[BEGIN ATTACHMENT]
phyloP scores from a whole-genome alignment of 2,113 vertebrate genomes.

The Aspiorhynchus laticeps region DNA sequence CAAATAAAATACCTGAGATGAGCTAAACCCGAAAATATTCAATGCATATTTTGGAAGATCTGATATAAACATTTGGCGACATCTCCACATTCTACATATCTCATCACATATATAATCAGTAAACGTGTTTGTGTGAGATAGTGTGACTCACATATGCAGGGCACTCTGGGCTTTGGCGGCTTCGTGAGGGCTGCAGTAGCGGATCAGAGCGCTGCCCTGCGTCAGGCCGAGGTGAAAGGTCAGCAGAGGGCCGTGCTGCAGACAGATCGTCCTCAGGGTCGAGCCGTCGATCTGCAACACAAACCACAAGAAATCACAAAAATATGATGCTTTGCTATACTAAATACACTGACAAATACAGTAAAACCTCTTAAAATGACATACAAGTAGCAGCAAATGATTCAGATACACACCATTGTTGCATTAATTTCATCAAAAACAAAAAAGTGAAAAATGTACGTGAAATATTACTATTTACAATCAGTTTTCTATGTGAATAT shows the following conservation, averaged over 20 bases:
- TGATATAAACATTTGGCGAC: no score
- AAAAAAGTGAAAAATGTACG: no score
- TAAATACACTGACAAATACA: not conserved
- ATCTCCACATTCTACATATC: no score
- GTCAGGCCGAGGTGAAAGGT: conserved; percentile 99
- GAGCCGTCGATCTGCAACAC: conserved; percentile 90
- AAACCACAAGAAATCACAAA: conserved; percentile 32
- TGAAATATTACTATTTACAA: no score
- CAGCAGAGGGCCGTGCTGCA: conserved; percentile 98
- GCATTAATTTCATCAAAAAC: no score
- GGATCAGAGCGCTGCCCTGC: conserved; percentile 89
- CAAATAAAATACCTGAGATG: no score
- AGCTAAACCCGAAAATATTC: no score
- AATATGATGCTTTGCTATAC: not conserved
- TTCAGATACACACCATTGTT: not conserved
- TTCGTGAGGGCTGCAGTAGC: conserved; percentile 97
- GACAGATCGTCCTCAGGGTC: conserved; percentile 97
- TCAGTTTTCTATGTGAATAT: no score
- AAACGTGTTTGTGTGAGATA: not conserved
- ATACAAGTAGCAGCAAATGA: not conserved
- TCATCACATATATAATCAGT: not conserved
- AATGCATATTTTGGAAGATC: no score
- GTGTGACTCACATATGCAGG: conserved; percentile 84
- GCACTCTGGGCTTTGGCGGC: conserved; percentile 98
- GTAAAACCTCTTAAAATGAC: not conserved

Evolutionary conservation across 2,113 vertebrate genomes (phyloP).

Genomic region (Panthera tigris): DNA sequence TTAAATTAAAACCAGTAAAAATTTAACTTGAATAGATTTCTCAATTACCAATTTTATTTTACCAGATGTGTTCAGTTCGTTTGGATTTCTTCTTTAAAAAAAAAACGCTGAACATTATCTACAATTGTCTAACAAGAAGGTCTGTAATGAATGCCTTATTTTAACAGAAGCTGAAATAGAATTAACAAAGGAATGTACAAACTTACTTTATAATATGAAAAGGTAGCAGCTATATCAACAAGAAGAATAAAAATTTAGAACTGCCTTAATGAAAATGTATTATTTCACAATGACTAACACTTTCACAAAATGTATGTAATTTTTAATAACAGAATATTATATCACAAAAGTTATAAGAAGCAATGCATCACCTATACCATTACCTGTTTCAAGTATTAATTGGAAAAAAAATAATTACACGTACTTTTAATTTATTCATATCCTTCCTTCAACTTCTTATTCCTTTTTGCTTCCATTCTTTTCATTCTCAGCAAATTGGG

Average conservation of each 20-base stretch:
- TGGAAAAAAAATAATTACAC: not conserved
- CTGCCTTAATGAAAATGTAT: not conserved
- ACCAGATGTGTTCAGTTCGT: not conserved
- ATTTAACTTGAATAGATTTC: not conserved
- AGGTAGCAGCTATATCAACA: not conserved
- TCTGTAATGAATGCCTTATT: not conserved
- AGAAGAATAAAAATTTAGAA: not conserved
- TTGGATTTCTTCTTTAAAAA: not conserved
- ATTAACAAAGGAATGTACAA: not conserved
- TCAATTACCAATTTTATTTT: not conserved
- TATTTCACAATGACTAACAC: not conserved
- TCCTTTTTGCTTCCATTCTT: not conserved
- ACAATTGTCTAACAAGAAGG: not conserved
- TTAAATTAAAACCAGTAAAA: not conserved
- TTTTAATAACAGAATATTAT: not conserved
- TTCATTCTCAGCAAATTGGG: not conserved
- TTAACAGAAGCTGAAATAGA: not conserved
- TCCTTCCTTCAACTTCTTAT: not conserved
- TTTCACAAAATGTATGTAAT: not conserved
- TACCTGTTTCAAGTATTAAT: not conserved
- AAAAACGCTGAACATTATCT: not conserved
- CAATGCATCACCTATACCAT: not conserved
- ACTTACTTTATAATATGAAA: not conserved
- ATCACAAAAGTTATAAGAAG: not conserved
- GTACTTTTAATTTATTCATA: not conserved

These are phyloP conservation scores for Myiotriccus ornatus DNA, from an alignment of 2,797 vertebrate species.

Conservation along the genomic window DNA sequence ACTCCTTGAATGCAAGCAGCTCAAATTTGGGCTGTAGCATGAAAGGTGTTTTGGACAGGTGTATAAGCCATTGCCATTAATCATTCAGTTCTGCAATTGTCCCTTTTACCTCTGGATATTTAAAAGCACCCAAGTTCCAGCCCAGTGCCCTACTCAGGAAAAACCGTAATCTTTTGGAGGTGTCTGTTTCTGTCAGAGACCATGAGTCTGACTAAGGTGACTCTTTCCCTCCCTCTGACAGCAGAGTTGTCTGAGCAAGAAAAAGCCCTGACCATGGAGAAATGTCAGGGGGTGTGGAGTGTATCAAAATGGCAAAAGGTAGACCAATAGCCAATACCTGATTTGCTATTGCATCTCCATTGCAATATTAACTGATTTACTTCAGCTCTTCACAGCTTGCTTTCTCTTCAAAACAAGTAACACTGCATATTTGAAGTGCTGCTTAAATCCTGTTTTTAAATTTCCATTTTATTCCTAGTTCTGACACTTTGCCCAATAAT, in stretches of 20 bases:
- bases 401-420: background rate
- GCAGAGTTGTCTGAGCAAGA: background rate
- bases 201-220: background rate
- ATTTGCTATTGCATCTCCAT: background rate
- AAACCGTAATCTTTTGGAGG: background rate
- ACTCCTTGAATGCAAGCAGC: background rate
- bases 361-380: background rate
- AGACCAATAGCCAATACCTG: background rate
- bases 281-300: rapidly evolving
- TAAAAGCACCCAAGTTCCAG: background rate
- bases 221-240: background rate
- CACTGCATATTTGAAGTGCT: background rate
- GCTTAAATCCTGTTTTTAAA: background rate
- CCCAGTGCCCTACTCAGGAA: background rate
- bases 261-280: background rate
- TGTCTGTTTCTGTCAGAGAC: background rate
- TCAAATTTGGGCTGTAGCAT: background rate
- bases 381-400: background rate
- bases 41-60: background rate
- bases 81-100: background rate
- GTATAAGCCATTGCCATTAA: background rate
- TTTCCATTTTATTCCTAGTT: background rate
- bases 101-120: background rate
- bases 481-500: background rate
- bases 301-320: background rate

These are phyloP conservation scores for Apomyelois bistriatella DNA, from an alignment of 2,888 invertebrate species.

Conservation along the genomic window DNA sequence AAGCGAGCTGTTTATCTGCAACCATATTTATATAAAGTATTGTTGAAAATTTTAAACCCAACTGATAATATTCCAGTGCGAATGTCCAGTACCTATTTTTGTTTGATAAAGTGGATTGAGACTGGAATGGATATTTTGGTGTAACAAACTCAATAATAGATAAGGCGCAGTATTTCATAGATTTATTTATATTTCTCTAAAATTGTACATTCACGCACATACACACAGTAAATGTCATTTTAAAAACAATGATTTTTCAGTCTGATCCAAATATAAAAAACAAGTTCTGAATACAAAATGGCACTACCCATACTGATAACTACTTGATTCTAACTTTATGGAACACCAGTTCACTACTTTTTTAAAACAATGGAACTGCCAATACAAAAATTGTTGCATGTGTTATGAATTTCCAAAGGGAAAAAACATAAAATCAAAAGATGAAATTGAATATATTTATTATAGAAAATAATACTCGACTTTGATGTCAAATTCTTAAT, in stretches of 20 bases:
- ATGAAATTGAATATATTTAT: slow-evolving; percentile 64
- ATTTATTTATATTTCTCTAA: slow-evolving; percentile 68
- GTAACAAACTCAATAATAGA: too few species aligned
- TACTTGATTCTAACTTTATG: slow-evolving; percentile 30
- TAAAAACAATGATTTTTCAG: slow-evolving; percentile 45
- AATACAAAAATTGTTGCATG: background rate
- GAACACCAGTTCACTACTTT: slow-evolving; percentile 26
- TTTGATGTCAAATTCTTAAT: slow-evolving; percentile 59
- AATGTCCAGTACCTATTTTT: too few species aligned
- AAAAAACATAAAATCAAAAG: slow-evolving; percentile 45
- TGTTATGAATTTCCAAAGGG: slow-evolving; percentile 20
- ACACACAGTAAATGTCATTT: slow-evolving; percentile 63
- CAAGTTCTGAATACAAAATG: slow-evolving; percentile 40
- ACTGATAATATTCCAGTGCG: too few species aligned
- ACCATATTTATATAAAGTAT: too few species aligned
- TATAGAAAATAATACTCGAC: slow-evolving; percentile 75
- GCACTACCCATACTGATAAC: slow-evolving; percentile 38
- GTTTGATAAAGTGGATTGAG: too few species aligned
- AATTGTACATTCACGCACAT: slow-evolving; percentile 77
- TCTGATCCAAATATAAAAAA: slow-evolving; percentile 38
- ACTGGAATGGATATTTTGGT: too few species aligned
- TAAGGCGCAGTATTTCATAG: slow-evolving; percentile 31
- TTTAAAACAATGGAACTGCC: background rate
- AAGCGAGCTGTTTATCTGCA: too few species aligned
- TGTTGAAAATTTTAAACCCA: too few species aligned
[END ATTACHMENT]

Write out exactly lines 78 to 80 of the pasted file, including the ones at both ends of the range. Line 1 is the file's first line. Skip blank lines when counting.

- GTATAAGCCATTGCCATTAA: background rate
- TTTCCATTTTATTCCTAGTT: background rate
- bases 101-120: background rate